Recently Dr Jack Goode and I set about to make a figure for an forthcoming paper. The figure depicts the crystal unit-cell arrangement that makes up some nano-particles we are using in our research. We produced a lovely diagram with a free 3D crystallography visualization program called 'VESTA' and we were pretty pleased with our results (see the left-hand side of the figure above). Initially we chose an arbitrary colour-scheme of green, yellow, and silver to represent the various different elements that comprise the unit cell. Some atoms are shown with a 50/50 colour split to indicate that one atom of two different elements could occupy this spot in the unit cell. Jack and I were very pleased to produce such a nice 3D rendering. However, one of our collaborators mentioned that he found it hard to distinguish the colours... this made me realise that there was more we could do to make the diagram easier to read by making the colours more distinct. With this in mind, we set about to make it friendly to people with colour blindness, with the added bonus that an improved colour palette should make the diagram easier for everyone to understand!
A quick search revealed this excellent blog article 'Tips for designing scientific figures for color blind readers' by Luk Cox. Luk is a former scientist who is now a 3D artist and illustrator, as such Luk's article provides more background information than my blog post and is very good, so I'd recommend everyone reads it!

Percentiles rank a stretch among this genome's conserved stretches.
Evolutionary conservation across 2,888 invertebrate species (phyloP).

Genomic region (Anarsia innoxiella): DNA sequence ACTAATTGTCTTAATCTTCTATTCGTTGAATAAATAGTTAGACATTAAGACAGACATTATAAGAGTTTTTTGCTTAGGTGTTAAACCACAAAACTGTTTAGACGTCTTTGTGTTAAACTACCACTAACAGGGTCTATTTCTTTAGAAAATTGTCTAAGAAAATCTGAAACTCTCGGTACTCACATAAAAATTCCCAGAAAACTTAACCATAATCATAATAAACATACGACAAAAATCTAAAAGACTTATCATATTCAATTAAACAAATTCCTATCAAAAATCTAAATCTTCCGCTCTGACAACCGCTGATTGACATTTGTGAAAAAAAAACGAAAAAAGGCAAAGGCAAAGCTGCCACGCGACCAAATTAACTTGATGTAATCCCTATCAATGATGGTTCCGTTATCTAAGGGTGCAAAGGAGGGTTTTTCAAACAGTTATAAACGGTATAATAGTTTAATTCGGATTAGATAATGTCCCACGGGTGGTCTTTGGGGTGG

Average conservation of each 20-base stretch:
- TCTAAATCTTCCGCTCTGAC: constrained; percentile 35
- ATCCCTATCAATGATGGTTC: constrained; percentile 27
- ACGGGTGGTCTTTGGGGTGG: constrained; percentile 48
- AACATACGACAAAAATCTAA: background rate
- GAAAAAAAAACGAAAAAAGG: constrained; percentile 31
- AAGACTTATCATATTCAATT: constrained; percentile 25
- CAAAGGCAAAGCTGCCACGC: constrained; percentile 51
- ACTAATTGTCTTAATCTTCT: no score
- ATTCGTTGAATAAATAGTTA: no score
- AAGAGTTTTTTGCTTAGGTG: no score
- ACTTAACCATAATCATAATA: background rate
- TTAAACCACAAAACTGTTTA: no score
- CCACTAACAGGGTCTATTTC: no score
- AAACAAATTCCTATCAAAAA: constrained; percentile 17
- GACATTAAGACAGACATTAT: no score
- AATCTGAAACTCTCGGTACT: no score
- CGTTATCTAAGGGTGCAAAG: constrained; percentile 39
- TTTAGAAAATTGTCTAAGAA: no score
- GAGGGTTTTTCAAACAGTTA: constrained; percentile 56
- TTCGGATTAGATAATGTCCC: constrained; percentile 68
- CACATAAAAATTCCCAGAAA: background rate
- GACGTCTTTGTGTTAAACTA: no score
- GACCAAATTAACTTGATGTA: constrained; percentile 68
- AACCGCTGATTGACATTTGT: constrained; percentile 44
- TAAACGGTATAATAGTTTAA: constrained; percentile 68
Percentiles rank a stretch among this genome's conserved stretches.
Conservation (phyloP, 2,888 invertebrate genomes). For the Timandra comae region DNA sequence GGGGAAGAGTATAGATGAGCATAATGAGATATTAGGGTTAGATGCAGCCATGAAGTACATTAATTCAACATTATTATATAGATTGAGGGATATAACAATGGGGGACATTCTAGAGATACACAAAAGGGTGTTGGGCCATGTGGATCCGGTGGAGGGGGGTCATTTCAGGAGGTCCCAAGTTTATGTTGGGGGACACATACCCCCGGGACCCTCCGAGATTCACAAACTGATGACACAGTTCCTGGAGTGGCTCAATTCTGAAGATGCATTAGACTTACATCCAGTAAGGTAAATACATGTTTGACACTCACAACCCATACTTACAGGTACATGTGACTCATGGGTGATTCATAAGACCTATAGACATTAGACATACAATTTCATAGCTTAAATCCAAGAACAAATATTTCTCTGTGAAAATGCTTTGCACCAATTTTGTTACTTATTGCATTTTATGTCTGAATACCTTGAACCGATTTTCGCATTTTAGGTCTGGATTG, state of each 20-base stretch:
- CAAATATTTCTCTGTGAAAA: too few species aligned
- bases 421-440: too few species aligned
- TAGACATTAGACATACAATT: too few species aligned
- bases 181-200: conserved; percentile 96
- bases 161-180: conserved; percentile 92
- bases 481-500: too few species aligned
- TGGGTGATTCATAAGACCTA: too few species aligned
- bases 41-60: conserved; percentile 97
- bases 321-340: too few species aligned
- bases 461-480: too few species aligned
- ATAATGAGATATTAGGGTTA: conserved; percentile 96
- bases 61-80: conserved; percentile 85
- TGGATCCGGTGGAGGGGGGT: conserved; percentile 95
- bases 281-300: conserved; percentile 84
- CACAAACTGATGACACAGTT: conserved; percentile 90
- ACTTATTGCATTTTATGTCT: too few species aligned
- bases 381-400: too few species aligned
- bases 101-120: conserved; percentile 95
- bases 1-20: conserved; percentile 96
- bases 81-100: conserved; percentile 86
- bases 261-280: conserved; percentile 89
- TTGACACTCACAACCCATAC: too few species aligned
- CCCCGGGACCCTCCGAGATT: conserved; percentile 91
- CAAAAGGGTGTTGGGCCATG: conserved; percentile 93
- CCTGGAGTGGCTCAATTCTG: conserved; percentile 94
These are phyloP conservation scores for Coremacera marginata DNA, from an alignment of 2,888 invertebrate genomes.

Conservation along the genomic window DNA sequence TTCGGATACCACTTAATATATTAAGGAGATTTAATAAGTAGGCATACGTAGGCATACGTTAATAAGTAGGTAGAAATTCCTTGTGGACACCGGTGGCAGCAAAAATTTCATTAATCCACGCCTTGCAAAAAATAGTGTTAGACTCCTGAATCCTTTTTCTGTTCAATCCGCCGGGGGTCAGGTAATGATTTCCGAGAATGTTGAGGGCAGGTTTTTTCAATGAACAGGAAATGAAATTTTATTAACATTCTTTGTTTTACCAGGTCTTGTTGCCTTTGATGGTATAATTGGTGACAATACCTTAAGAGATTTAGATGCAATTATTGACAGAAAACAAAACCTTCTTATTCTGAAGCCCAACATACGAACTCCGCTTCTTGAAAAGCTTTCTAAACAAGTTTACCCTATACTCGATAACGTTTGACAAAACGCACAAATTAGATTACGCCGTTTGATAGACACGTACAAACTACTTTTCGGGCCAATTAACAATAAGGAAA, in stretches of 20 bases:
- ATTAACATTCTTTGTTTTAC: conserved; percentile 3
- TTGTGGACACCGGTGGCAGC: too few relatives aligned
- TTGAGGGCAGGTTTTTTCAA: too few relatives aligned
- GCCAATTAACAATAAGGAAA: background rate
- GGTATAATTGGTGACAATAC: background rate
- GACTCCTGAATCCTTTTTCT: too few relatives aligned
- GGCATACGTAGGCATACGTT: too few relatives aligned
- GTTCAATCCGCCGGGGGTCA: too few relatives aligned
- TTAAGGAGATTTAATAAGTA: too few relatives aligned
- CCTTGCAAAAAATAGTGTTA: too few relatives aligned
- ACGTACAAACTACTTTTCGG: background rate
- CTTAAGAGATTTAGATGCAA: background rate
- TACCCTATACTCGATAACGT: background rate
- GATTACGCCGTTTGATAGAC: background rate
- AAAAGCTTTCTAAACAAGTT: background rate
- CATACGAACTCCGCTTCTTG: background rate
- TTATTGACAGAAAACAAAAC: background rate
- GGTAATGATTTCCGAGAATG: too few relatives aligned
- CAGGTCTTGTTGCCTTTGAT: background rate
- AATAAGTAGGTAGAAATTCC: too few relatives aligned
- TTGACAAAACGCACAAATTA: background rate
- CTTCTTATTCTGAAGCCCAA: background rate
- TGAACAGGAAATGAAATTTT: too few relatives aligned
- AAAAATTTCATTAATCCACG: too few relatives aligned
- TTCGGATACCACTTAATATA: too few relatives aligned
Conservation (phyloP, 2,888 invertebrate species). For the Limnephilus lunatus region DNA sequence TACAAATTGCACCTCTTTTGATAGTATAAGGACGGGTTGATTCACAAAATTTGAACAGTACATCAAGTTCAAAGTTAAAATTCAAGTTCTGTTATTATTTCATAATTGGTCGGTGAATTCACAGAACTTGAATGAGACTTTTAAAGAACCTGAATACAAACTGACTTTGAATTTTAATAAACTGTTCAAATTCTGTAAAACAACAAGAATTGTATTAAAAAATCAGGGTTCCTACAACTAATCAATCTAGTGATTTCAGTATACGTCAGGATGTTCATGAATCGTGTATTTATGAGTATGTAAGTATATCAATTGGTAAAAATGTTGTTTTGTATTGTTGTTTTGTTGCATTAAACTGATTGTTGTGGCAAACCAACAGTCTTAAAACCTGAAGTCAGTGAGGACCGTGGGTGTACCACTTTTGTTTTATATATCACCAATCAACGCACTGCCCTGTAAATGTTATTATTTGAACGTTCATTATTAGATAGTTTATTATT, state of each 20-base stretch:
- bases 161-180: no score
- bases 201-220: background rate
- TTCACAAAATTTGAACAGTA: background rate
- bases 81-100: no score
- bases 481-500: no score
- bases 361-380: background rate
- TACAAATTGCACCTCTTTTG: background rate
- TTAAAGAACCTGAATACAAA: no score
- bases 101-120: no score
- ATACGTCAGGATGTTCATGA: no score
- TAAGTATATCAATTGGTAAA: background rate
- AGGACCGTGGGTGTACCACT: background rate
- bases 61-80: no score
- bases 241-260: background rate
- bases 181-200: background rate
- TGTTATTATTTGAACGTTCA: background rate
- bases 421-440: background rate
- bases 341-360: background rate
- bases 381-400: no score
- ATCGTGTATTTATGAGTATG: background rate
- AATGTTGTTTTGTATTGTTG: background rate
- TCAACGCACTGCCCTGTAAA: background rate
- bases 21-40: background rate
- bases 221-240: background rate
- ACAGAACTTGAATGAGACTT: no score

In Luk's article, he linked to a figure depicting optimal colour palettes for people with three different types of colour-blindness. This was the key resource for us to improve our figure!
For our application, we needed four different colours: three for our atoms and one for the background. Sticking with black as the background, we combined colours from the Tritanopia and Protanopia paletes. We also got rid of the unnecessary light rendering in the 3D model.
The next step was to run the resulting figure through a colour-blindness simulator web app. In this case I used Coblis - colour blindness simulator, which is free and easy to use. You just upload an image and it simulates what a person with a colour-blindness condition would see. The results are shown below! I hope you agree that for each type of colour blindness, the colour-optimised version has better contrast between each type of atom.
After this success, I decided to double-check that the same colour scheme worked with a different arrangement of atoms where there is no 50/50 split in colour of some of the atoms. As you can see from below, the colour scheme worked for red blindness (Protanopia) and green blindness (Deuteranopia), but unfortunately this colour scheme was not successful for blue blindness (Tritanopia).
To help figure out what was suitable for each type of colour-blindness. I ran the paletes through the colour blindness simulator. From this I can see that if I want to select four distinct colours for someone who is blue blind, I should switch either yellow or pink for white.
1. How each palette is perceived by someone with normal vision
2. How each palette is perceived by someone with red blindness (Protanopia)
3. How each palette is perceived by someone with green blindness (Deuteranopia)
4. How each palette is perceived by someone with blue blindness (Tritanopia)